Saturday, July 14, 2007

Christ as Mediator: Prophet

I want to think a little about Christ as mediator in the New Testament, seeing how far I can get with the basic rubric of prophet, priest, and king.

Christ as Prophet and Word of God
Luke 4:16-21 understands Jesus' earthly mission in prophetic terms. The Gospel of Luke presents Isaiah 61:1-2 as the appropriate interpretive lens through which to view Jesus' mission. The Spirit of the Lord anointed Jesus to mediate and proclaim good news to the poor, liberty to captives, and sight to the blind. Jesus likely referred to himself as a prophet on more than one occasion (e.g., Matt. 13:57; Luke 13:33), and others also seem to have understood him in this way (e.g., Matt. 21:11; Mark 6:15).

The book of Acts understood Jesus to be the prophet like Moses predicted in Deuteronomy 18:15 (3:22; 7:37), and the Gospel of John alludes to this passage in more than one instance in relation to Christ (John 1:21, 25; 6:14; 7:40). God's statement at the Transfiguration that the disciples were to "Listen" to Jesus (Mark 9:7) draws on the same verse in Deuteronomy. Jesus' role as a prophet in these passages seems not so much about specific prophecies that he uttered on earth. Rather, Jesus' prophetic "word" here seems more directly related to the more abstract "word of salvation" proclaimed through his incarnation (cf. John 6:14), death, and resurrection (cf. Heb. 2:3). Jesus as prophet is the "apostle" of our confession (Heb. 3:1) whom God sent as a mediator to reconcile the world to himself (cf. 2 Cor. 5:18).

We can thus speak of Jesus' prophetic mediation on two levels. On one level, Jesus functioned in Galilee as a prophet who brought on God's behalf both good news to the "lost sheep of Israel" and warnings of coming judgment. The miracles he performs echo those of Elijah and Elisha, and his symbolic acts find their meaning against the backdrop of the words of prophets like Jeremiah (e.g., Jer. 7:11). On another level, Christ's cosmic ministry brokers a new covenant with all humanity, as Moses brokered the first covenant with Israel. Early Christians likely conceptualized such mediation through the lens of patron-client relationships, with Christ as the designated broker of God's grace.

John 1:17 gives one perspective on these two mediations: "The law indeed was given through Moses; grace and truth came through Jesus Christ." The idea that Christ brokered God's gracious patronage to both Jew and Gentile is a key concept for Paul's writings. The "law brings wrath" (Rom. 4:15) "since all have sinned" (Rom. 3:23). Salvation, escape from God's wrath, is a gift of God (cf. Eph. 2:8) that follows from God's willingness to justify the ungodly on the basis of their faith (Rom. 4:5). Justification thus "depends on faith, in order that the promise may rest on grace" (Rom. 4:16).

For Paul, such grace can no longer come directly, as it apparently did in the case of Abraham, who "believed God, and it was reckoned to him as righteousness" (Rom. 4:3; Gen. 15:6). God has rather brokered this new covenant through Jesus Christ. Several New Testament writers emphasize the exclusivity of this path to God: "There is salvation in no one else, for there is no other name under heaven given among mortals by which we must be saved" (Acts 4:12), and "I am the way, and the truth, and the life. No one comes to the Father except through me" (John 14:6). Salvation is possible now because of the consummate mediatorial act Paul describes as the faith of Jesus Christ (Rom. 3:22; Gal. 2:16), his obedience "to the point of death" (Phil. 2:8). Only "by the one man's obedience the many will be made righteous" (Rom. 5:19). The New Testament thus seems not only to understand Christ as a broker of God's grace, but indeed the only truly effective broker.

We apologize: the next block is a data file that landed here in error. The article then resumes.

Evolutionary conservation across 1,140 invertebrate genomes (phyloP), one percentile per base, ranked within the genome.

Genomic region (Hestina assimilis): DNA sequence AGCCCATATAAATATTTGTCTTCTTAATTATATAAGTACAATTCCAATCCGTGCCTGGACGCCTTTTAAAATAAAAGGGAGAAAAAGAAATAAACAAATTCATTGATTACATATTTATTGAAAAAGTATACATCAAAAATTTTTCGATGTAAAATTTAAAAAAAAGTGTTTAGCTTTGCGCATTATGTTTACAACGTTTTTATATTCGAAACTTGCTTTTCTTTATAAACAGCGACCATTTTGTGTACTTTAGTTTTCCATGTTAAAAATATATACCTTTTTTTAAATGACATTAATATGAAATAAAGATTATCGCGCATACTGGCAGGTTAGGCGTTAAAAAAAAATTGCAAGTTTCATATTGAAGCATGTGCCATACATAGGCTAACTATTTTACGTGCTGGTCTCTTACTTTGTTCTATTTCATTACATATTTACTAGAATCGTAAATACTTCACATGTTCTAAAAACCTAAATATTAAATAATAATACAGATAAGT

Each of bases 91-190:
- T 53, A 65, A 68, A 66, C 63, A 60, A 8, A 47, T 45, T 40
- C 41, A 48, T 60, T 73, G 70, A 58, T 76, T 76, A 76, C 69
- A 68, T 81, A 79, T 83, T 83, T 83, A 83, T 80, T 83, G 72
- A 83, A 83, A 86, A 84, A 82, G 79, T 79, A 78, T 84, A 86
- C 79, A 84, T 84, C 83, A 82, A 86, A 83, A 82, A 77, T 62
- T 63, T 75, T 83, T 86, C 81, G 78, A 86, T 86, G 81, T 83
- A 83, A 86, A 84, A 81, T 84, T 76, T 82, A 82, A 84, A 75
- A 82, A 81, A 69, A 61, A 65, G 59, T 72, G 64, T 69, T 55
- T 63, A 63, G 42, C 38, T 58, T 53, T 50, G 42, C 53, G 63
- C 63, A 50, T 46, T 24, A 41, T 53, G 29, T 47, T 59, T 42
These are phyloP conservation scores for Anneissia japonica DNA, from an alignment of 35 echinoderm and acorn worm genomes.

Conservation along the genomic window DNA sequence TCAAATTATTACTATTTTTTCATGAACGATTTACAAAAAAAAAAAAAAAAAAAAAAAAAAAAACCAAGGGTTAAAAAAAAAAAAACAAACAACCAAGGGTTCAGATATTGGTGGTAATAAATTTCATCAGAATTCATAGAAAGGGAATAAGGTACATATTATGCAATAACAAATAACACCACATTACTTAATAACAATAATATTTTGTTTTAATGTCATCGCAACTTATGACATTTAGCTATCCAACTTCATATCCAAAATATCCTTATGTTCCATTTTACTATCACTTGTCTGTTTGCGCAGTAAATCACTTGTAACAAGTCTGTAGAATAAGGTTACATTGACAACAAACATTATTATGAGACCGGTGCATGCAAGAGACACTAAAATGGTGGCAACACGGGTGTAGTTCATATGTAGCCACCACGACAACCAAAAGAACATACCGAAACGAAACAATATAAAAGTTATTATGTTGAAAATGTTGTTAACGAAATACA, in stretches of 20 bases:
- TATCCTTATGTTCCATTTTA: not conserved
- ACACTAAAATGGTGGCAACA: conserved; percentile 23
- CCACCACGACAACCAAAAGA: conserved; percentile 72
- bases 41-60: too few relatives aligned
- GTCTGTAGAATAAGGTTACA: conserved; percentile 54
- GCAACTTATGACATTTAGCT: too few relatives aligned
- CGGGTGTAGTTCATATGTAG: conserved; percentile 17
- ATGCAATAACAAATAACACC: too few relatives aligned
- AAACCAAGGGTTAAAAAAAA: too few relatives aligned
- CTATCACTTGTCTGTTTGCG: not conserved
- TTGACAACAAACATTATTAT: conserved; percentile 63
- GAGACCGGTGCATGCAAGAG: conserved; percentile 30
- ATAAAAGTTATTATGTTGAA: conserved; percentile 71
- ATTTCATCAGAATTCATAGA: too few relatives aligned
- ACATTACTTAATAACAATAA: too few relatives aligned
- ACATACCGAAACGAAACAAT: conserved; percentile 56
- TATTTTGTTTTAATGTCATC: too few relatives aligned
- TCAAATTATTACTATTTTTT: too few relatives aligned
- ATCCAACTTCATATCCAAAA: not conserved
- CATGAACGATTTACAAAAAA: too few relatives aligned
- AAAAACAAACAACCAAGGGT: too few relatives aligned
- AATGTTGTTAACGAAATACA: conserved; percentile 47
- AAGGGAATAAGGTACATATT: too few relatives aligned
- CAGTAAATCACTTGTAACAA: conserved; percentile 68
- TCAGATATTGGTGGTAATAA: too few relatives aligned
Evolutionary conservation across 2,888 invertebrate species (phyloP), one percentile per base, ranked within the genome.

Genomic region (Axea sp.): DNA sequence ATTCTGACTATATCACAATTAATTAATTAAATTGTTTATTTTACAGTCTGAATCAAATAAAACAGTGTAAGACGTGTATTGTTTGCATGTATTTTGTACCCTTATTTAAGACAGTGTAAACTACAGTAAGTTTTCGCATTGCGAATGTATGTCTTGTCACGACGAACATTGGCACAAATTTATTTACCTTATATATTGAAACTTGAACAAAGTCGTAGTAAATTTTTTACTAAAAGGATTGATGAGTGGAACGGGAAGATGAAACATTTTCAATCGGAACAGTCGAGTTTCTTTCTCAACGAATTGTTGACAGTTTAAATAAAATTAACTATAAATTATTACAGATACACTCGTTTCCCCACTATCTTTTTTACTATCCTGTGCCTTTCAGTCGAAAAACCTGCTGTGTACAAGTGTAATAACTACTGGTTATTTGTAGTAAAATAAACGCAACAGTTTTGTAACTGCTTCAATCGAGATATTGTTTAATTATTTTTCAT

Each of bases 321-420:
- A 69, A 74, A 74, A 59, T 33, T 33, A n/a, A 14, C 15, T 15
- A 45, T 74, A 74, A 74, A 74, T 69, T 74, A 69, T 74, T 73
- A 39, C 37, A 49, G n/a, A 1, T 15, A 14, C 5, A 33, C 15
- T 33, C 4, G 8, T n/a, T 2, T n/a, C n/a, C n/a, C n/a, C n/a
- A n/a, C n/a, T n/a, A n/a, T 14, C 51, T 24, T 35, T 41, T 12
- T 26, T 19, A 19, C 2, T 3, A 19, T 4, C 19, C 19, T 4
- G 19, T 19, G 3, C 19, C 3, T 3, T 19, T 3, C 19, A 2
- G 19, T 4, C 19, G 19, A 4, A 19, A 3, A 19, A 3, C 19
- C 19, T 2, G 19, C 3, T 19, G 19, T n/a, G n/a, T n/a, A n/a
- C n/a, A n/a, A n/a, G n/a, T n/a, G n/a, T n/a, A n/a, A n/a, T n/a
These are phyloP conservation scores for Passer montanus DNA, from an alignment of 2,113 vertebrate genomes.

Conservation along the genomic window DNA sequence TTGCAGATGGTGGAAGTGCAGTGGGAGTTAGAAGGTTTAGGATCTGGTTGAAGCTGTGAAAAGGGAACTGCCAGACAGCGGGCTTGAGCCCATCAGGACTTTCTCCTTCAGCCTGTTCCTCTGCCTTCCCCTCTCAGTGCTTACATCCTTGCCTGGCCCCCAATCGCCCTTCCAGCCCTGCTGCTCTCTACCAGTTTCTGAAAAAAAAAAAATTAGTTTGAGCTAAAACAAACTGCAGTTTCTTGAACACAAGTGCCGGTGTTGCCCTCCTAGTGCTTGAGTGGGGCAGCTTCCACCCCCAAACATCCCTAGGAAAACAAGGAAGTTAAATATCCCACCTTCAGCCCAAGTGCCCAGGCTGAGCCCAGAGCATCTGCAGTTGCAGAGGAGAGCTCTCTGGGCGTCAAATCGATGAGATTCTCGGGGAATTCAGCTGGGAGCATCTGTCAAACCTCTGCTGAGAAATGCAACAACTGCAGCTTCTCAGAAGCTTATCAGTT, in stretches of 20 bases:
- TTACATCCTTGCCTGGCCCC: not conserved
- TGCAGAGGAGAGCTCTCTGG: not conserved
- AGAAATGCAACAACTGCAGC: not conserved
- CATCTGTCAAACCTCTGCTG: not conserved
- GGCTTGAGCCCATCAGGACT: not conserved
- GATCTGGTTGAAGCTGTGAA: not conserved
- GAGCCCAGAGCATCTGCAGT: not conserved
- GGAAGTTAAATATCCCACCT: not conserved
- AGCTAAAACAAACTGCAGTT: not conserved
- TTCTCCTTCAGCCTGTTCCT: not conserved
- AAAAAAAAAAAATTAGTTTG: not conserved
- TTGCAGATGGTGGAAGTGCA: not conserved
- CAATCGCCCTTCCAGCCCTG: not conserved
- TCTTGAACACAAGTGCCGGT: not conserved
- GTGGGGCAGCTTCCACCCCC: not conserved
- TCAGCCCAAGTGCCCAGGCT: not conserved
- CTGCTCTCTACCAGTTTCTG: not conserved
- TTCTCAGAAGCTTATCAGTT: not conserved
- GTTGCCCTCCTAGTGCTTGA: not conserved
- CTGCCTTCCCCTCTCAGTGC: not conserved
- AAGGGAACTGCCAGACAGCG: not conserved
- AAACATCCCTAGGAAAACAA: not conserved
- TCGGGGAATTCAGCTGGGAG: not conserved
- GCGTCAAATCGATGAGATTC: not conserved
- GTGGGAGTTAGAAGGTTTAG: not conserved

Paul presents the cosmic scope of this mediation through the image of Christ as the "last Adam." "[S]in came into the world through one man," Adam, "and death came through sin" (Rom. 5:12). By contrast, with Christ, "one man's act of righteousness leads to justification and life for all" (Rom. 5:18). "The first man, Adam, became a living being" but "the last Adam became a life-giving spirit" (1 Cor. 15:45). Indeed, the exalted Christ has brokered a new covenant in which the Spirit of Christ inhabits the renewed children of God (cf. Rom. 8:9, 14; 2 Cor. 3:6).

Christ is thus a prophetic mediator well beyond the bounds of any Old Testament prophet, including Moses. "Long ago God spoke to our ancestors in many and various ways by the prophets, but in these last days he has spoken to us by a Son" (Heb. 1:1-2). This prophetic logos is the very Word of God itself. The Gospel of John draws on the Middle Platonic idea of God's logos and applies it to Jesus as the very will and purpose of God for the world. For this reason the New Testament can speak of Christ as the instrument of God in creation, the one "through whom he also created the worlds" (Heb. 1:2; cf. John 1:3; 1 Cor. 8:6; Col. 1:16).

From one point of view, Christ is thus God's highest ambassador to the world. "God so loved the world that he gave his only Son, so that everyone who believes in him may not perish but may have eternal life" (John 3:16). Christ is God's consummate apostle (Heb. 3:1), sent with the commission to bring salvation to all who believe. He is the very Word of God (John 1:1) who is one with the Father (e.g., John 10:30; 17:11). He is the ultimate prophet, through whom God has proclaimed and effected reconciliation with the world (2 Cor. 5:19).

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